Three Types of Manufacturing Concepts

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Technology continues to advance our manufacturing concepts.
Technology continues to advance our manufacturing concepts. (Image: Thinkstock/Comstock/Getty Images)

In the ever-changing world of technology, there have been many different types of manufacturing concepts through the years. As technology increases, so do the concepts. Mass production has become an important part of everyday life; therefore, it is important to develop ways to effectively produce these products. These concepts discuss the types of products that can be made and the risks and costs associated with each.

Just-In-Time Manufacturing

Just-in-Time manufacturing has evolved from providing just enough product to meet demand, to now providing as much demand as is necessary with as little waste as possible. This is a simple concept that provides much better understanding, and involves less risk. Providing just enough products to meet the demand saves a company money because they have less waste; it also prevents having to provide storage of unused products. For this concept to work, the entire company needs to be on board with the concept. This only works if everyone works together, because if one line falls behind, quotas will not be reached.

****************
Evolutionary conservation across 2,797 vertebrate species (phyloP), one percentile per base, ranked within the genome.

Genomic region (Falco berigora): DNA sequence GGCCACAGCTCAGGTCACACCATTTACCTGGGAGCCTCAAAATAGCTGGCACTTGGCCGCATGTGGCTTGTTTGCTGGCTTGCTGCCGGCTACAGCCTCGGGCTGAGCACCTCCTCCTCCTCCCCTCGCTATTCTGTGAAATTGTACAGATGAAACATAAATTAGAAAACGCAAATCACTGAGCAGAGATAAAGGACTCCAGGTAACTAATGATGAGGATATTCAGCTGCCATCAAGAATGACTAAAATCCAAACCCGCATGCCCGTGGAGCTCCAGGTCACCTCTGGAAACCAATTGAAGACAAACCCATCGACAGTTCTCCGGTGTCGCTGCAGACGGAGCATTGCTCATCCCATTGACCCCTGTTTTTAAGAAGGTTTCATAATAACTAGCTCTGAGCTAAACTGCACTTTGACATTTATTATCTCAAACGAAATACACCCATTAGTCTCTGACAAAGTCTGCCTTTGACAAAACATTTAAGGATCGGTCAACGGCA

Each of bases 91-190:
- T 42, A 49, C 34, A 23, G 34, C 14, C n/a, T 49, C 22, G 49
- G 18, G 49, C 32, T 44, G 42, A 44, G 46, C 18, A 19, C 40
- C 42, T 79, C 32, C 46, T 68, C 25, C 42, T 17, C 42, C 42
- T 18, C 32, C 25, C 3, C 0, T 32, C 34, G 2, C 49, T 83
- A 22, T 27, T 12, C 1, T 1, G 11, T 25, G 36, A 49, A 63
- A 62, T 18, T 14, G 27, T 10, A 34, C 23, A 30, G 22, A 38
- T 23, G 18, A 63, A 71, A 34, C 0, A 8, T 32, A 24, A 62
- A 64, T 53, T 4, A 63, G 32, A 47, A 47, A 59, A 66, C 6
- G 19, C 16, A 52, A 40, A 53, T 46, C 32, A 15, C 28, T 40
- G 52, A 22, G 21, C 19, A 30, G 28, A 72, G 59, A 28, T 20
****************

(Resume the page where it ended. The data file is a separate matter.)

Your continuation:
Custom Manufacturing

Custom manufacturing involves making specific products. This is one of the older concepts of manufacturing, but is still relevant in the 21st century. Back before machines and factories existed, every product was made in a customized fashion. Nowadays, products can be made in bulk by machines, but there is still a need for customized products. For example, handmade quilts are made by custom manufacturing.

Continuous Manufacturing

For complex products such as car parts or furniture, continuous manufacturing is needed. This concept is relatively new compared to custom manufacturing; it is solely based on the demand of the product. Each part can be made the same way, so assembly lines are used to assemble the parts. The parts may be going to a variety of different suppliers; therefore, just-in-time manufacturing would not be practical.

Costs

The product and the business can determine what type of manufacturing to use. Another factor that can determine which concept to use is cost. The most practical manufacturing concept related to cost is just-in-time manufacturing because it prevents waste and gives you just the right of product to meet the demand. The risk associated with just-in-time manufacturing deals with not meeting quotas if a line goes down. The most expensive concept of manufacturing is customized because you have to pay a lot more for production of specialized products. Continuous manufacturing is practical in the sense that many products can be made to meet demand, but is very pricey since the technology needed for mass production is very expensive and the upkeep of such technology is expensive as well.

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